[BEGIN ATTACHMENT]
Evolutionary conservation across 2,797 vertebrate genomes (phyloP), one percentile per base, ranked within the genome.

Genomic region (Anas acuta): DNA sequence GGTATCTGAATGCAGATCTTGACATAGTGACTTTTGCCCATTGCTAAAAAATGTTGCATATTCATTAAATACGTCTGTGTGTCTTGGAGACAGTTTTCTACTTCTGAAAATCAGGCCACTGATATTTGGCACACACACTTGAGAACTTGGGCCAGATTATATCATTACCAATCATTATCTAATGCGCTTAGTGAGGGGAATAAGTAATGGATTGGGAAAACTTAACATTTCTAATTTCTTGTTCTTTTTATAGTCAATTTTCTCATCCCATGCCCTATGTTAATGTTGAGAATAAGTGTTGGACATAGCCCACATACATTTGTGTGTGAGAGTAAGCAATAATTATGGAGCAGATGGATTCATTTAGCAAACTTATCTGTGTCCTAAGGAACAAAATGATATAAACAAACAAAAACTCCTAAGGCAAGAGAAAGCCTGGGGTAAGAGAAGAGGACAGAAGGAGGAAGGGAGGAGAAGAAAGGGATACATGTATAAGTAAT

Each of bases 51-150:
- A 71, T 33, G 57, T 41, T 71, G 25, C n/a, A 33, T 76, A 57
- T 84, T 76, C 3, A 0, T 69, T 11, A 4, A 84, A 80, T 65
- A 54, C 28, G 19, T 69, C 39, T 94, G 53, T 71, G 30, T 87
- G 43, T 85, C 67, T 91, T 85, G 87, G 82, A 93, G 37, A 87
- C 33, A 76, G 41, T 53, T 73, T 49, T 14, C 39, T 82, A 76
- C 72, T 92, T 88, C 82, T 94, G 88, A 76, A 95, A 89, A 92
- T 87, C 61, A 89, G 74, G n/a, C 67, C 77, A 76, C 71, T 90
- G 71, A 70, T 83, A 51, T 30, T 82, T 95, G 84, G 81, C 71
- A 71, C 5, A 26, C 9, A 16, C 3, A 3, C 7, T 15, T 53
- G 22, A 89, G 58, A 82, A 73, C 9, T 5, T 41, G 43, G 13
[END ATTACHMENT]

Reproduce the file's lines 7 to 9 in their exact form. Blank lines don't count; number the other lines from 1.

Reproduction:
- G 43, T 85, C 67, T 91, T 85, G 87, G 82, A 93, G 37, A 87
- C 33, A 76, G 41, T 53, T 73, T 49, T 14, C 39, T 82, A 76
- C 72, T 92, T 88, C 82, T 94, G 88, A 76, A 95, A 89, A 92